[StriderMTB’s lengthy article, “The Folly of Doing Theology in an Echo Chamber: A Thorough Examination of Piper’s ‘Two-Wills’ View,” has been divided into 30 parts and edited for serial publication on this website. Here is a link to the original post. After the entire series is published, it will be made available as a single article on this site. Critique 21 is included in this post.]
Critique 21: DOES CHRISTIAN PERSECUTION REQUIRE GOD TO DECREE SIN AND EVIL?
Piper next devotes a good portion of his article attempting to ground God’s decree of sin in Christian persecution. He writes,
The apostle Peter wrote concerning God’s involvement in the sufferings of his people at the hands of their antagonists. In his first letter he spoke of the “will of God” in two senses. It was something to be pursued and lived up to on the one hand. “Such is the will of God, that by doing right you may silence the ignorance of foolish men” (1 Peter 2:15). “Live the rest of the time in the flesh no longer for the lusts of men but for the will of God” (4:2). On the other hand the will of God was not his moral instruction, but the state of affairs that he sovereignly brought about. “For it is better to suffer for doing right, if that should be God’s will, than for doing wrong” (3:17). “Let those who suffer according to God’s will do right and entrust their souls to a faithful Creator” (4:19). And in this context, the suffering which Peter has in mind is the suffering which comes from hostile people and therefore cannot come without sin.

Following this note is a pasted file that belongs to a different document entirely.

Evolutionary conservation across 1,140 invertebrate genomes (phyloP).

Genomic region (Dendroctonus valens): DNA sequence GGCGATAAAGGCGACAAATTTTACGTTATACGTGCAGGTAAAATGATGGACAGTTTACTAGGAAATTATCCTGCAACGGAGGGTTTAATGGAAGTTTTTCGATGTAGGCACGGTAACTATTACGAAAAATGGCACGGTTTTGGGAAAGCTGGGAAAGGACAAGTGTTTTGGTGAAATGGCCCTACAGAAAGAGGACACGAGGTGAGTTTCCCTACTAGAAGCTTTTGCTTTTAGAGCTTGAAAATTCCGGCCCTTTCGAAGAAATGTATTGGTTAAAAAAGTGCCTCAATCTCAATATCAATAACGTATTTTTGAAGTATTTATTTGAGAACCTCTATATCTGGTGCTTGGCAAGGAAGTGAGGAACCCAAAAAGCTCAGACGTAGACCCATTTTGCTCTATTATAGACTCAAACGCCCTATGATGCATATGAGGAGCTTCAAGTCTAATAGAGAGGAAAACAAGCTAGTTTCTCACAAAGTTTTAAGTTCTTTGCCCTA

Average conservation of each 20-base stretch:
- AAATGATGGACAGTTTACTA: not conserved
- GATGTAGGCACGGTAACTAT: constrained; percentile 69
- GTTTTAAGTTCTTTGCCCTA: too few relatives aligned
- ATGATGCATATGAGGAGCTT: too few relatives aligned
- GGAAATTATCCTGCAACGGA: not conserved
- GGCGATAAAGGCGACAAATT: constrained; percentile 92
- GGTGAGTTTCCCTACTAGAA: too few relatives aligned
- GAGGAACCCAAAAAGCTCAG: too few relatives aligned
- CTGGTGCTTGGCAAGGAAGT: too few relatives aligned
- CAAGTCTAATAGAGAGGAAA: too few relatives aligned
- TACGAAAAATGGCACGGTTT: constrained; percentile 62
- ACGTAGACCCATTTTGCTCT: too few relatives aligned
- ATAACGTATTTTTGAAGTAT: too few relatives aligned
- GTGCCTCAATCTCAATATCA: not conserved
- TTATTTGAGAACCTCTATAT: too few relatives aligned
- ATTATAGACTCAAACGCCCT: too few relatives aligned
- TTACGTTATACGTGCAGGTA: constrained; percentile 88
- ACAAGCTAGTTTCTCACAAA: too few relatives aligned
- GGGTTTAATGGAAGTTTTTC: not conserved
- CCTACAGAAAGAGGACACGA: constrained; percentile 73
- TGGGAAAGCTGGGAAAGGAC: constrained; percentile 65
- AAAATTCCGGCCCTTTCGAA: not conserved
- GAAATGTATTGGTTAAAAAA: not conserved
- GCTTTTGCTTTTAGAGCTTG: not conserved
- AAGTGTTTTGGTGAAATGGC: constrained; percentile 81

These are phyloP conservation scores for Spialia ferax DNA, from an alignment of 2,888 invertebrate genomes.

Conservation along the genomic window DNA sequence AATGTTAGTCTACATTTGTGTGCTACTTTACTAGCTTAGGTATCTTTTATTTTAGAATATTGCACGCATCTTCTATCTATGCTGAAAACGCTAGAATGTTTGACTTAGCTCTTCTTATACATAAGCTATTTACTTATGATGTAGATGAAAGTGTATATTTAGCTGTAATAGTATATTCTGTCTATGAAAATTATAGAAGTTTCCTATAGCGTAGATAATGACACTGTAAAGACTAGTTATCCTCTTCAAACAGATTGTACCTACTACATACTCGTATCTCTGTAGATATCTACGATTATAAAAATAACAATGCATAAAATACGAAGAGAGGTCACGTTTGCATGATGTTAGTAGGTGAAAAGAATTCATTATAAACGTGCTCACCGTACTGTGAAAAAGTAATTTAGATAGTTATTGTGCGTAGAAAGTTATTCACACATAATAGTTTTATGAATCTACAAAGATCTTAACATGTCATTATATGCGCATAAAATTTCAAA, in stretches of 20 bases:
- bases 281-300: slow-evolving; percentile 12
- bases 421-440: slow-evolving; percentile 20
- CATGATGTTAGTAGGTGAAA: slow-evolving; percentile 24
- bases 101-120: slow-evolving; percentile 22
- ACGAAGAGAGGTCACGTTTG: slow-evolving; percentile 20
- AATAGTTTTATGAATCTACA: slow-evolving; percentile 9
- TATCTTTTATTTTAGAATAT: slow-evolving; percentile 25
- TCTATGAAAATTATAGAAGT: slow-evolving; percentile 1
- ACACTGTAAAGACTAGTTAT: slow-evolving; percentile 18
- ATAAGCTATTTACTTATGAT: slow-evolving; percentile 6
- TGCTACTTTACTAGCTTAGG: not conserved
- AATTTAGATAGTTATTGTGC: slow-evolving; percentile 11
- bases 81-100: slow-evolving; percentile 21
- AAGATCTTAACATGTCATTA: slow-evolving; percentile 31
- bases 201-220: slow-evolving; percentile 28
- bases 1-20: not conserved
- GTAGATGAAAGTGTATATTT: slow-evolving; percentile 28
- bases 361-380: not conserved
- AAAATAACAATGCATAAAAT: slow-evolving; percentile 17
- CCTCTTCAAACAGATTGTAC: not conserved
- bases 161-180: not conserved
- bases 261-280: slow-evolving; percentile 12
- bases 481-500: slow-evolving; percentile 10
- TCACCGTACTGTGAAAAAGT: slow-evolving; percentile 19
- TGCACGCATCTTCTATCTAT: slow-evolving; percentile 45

Apparently Piper assumes if there exist scriptural passages that speak of believers suffering persecution in accordance with God’s will, it must mean God decreed the sin of the persecutors and thus must be evidence of his Two-Wills view.